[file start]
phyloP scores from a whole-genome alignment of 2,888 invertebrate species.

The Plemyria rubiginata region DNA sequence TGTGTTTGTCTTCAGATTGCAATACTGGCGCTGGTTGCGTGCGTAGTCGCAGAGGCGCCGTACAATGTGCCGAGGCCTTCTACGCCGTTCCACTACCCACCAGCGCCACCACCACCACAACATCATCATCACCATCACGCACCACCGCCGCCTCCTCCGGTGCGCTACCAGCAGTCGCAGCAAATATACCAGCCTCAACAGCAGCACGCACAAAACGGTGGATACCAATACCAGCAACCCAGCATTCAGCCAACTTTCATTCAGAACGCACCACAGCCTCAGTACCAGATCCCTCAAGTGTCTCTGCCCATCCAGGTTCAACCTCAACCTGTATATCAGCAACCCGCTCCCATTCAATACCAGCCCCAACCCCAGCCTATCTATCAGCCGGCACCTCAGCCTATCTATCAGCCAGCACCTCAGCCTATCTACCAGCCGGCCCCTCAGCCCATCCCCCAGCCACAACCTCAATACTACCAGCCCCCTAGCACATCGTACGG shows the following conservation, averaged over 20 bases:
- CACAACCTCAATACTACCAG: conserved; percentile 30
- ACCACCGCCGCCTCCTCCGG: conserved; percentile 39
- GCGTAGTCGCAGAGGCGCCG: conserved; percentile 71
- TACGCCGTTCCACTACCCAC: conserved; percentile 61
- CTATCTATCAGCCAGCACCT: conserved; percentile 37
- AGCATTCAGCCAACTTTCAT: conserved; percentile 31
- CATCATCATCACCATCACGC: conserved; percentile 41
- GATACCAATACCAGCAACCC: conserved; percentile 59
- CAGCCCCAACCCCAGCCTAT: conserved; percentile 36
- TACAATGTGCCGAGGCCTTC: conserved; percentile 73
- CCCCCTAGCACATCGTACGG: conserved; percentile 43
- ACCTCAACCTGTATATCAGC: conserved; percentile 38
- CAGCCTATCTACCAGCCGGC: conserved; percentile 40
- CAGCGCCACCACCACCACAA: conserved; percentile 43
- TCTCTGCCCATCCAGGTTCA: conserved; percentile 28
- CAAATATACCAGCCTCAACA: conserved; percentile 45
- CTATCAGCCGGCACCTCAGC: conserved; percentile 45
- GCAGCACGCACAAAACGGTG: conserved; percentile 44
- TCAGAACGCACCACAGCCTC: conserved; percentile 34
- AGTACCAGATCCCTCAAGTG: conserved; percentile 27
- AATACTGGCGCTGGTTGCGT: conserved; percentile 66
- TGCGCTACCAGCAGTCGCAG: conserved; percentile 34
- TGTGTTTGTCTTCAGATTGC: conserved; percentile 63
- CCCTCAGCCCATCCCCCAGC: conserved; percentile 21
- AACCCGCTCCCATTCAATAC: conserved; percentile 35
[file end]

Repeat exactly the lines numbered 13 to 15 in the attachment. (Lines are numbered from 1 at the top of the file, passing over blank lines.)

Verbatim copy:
- CCCCCTAGCACATCGTACGG: conserved; percentile 43
- ACCTCAACCTGTATATCAGC: conserved; percentile 38
- CAGCCTATCTACCAGCCGGC: conserved; percentile 40